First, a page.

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TUC: more than 4 in 10 workers would be plunged into financial hardship if forced to self-isolate
Government’s NHS Test and Trace system risks failure without adequate sick pay, warns union body.
Many workers will be left without a ‘safety net’ if a second wave hits, says TUC.
The TUC has today (Thursday) warned the government that NHS Test and Trace system risks failure unless ministers boost Statutory Sick Pay (SSP) and ensure everyone is eligible for it.
The warning comes as new polling reveals that more than 4 in 10 workers would be plunged into financial hardship if forced to self-isolate for two weeks on SSP.
The new survey - carried out for the TUC by BritainThinks – shows that two-fifths (43%) of workers would be unable to pay their bills if they have to survive on £96 a week – the current rate of SSP.
For low-income workers (those earning below £15,000) the number unable to survive for two weeks on SSP rises to 5 in 10 (50%). And for those earning below £29,000 it rises to a similar number (47%).
Nearly a quarter (23%) of those surveyed said they receive only the basic SSP if they are off work sick.
When asked to select their three top priorities for improving work, increasing the level of sick pay was the third highest priority, beaten only by raising the national minimum wage to £10 an hour and banning zero-hour contracts.
Today, the TUC is calling on government to listen to workers and raise the rate of sick pay to the real living wage of £320 a week.
Lack of ‘safety net’
The TUC says the findings highlight how many workers will be left without a financial “safety net” in the event of a second wave of infections or a spate of local lockdowns.
The weekly rate for SSP is just £95.85 in the UK - one of the lowest rates in Europe. And nearly two million people miss out on receiving sick pay altogether because they do not meet the lower earnings limit.
Most of these are women. And those receiving statutory maternity, paternity, adoption or additional paternity pay are currently not eligible to receive SSP. The self-employed are also excluded.
The TUC says the lack of decent sick pay is a “massive flaw” in the government’s testing and tracing programme, with workers forced to choose between following the health advice and paying their bills.
The union body says the recent introduction of a payment for those on certain benefits is set too low to make a difference, and many of those who qualify for statutory sick pay say they would be unable to get by on just £95 per week.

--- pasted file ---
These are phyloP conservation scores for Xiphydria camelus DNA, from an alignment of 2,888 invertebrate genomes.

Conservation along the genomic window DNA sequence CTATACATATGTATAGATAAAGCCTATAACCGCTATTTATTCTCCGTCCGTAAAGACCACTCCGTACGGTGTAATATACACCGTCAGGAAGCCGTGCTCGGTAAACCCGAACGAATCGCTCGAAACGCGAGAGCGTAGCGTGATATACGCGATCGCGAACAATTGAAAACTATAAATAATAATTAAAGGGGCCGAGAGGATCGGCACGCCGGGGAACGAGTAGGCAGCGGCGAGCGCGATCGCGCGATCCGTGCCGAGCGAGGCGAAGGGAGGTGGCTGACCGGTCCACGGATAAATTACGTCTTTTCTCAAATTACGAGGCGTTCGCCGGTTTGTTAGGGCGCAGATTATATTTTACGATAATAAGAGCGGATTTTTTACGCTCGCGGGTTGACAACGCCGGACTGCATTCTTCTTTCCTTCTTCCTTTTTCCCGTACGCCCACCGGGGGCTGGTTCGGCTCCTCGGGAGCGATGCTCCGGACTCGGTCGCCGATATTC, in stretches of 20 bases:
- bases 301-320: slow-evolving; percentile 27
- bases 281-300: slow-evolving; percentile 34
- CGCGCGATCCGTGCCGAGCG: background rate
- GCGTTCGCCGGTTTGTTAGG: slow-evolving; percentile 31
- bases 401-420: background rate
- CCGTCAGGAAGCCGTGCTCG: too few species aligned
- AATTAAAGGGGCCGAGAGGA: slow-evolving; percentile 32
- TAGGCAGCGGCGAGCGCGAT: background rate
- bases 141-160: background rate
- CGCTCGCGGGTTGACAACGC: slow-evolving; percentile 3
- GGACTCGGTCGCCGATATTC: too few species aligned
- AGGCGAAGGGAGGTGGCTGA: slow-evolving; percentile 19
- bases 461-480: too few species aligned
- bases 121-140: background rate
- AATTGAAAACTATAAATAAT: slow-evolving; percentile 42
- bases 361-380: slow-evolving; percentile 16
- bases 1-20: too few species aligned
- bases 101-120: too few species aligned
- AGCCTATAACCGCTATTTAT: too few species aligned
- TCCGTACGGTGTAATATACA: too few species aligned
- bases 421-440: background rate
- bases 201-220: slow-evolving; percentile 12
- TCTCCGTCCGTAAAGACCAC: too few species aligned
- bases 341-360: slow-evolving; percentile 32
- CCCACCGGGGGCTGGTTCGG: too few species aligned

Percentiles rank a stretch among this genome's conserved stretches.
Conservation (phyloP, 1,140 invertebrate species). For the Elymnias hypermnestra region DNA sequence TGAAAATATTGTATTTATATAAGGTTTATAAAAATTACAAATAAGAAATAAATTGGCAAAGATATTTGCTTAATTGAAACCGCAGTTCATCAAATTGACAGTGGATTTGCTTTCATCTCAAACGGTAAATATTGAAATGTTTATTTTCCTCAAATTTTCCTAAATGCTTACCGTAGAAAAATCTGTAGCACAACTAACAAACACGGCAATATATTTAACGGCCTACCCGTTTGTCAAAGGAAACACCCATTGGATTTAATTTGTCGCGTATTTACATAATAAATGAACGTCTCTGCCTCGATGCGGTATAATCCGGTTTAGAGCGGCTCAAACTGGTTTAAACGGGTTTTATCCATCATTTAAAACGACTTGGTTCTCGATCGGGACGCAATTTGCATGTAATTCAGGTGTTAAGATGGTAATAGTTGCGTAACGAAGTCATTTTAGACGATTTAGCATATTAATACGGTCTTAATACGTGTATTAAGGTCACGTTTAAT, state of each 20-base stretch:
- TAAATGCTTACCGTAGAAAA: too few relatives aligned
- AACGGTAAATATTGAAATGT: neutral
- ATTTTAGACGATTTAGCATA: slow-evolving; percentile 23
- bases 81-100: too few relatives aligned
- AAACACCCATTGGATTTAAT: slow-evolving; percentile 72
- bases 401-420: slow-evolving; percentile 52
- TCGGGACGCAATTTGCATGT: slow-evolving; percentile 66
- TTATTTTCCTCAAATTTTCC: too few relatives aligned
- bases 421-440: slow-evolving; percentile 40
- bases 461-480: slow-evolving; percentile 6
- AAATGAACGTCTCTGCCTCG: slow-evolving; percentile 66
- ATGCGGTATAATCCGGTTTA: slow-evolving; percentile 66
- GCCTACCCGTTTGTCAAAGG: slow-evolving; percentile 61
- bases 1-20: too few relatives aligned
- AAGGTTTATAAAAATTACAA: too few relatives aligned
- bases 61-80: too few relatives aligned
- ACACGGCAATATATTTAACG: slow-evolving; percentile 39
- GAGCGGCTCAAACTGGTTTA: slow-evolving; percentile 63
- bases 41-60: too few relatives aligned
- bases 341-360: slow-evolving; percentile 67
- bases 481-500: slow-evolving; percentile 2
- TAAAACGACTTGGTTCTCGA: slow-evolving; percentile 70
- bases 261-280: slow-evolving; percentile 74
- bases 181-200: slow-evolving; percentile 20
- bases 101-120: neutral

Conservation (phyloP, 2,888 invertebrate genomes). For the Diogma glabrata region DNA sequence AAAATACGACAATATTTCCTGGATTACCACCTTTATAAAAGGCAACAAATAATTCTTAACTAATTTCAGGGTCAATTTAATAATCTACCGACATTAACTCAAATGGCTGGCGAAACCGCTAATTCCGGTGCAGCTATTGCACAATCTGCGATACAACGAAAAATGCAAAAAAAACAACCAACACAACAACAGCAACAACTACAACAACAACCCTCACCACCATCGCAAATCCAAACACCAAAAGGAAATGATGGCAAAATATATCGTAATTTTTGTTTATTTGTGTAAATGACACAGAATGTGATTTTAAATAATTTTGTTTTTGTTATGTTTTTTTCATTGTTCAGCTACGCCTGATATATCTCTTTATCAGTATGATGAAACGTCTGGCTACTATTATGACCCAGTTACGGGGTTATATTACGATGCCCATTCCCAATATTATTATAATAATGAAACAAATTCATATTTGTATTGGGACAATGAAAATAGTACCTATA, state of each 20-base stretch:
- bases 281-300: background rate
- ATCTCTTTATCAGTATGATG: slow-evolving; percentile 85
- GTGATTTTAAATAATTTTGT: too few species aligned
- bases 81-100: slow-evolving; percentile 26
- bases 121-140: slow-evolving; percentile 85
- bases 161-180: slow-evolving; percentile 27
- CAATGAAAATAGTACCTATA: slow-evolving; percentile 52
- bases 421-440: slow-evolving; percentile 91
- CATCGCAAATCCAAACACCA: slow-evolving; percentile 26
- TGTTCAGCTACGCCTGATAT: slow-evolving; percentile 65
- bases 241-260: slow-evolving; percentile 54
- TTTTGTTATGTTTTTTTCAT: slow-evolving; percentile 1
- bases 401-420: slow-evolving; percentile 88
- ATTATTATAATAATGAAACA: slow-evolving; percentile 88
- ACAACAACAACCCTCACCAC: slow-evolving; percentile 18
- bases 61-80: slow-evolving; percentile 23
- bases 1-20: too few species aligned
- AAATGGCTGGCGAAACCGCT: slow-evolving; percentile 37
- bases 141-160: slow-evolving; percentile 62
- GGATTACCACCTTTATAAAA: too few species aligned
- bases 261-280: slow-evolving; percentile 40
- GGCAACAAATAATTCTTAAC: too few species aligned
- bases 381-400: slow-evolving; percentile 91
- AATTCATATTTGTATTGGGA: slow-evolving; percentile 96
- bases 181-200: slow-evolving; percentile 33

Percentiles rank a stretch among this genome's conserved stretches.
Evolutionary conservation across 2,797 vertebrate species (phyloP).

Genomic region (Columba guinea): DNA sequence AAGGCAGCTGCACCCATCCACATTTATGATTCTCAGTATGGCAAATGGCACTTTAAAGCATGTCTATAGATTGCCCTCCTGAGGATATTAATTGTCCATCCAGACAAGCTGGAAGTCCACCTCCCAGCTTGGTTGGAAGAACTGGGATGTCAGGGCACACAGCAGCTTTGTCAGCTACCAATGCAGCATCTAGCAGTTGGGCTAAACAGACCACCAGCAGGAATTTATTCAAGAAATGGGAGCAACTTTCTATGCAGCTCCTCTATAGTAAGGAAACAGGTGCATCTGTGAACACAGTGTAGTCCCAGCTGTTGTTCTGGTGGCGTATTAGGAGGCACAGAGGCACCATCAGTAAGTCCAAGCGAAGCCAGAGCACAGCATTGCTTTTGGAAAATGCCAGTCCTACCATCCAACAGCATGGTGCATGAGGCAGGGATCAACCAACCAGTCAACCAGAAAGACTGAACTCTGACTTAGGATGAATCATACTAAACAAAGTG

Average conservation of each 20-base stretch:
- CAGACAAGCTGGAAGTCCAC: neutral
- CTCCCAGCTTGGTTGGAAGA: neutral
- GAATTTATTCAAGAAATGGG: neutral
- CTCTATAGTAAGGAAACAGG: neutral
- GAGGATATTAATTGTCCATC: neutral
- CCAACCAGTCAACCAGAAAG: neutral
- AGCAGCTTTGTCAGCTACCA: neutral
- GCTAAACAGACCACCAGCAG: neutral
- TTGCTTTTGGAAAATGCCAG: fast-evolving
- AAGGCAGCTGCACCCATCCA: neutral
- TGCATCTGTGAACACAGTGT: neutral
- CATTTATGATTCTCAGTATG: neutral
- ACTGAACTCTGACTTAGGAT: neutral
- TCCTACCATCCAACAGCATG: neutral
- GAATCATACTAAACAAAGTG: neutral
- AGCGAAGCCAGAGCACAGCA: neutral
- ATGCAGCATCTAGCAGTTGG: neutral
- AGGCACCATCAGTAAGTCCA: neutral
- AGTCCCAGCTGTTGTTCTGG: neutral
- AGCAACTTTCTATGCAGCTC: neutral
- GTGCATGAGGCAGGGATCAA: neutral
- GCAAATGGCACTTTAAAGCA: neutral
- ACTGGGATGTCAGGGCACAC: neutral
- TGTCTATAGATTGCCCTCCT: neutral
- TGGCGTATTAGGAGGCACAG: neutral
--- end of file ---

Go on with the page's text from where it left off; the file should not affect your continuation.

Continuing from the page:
The TUC’s survey also found personal finances appear to have been strained in recent months, with a third (33%) of workers saying they have had to cut back spending at the end of the week or month in order to avoid running out of money.
Almost a quarter (22%) said their levels of debt had increased in the past three months.
The TUC is calling for government to:
- Increase the rate of statutory sick pay from £95.85 to real living wage of £320 a week
- Extend SSP to all workers so nobody misses out due to not meeting the pay threshold
- Introduce a more extensive support package for household finances, including overhauling Universal Credit, increasing the local authority hardship fund and providing support for those struggling with council tax and rent
TUC General Secretary Frances O’Grady said:
“We all want NHS Test and Trace to work. It’s crucial for stopping the spread of Covid-19 and for getting our economy back on its feet.
“But the lack of decent sick pay puts everything at risk. Asking workers to self-isolate on £96 a week is not viable – especially when many don’t have savings to fall back on.
“We can’t have a situation where people are forced to choose between their health and paying their bills.
“Employers must do their civic duty and make sure workers can self-isolate on full pay. But where bosses can’t or won’t the government must step in.
“Unless ministers fix this gaping hole in our safety net Britain will be ill-prepared for a second wave of infections or more local lockdowns.
“The government must ensure that everyone has access to sick pay and raise the basic rate to at least the real living wage of £320 a week.”
BritainThinks conducted an online survey of 2,133 workers in England and Wales between 31st July - 5th August 2020. All respondents were either in work, on furlough, or recently made redundant. Survey data has been weighted to be representative of the working population in England and Wales by age, gender, socioeconomic grade, working hours and security of work in line with ONS Labour Force survey data.
Contacts: TUC press office firstname.lastname@example.org 020 7467 1248
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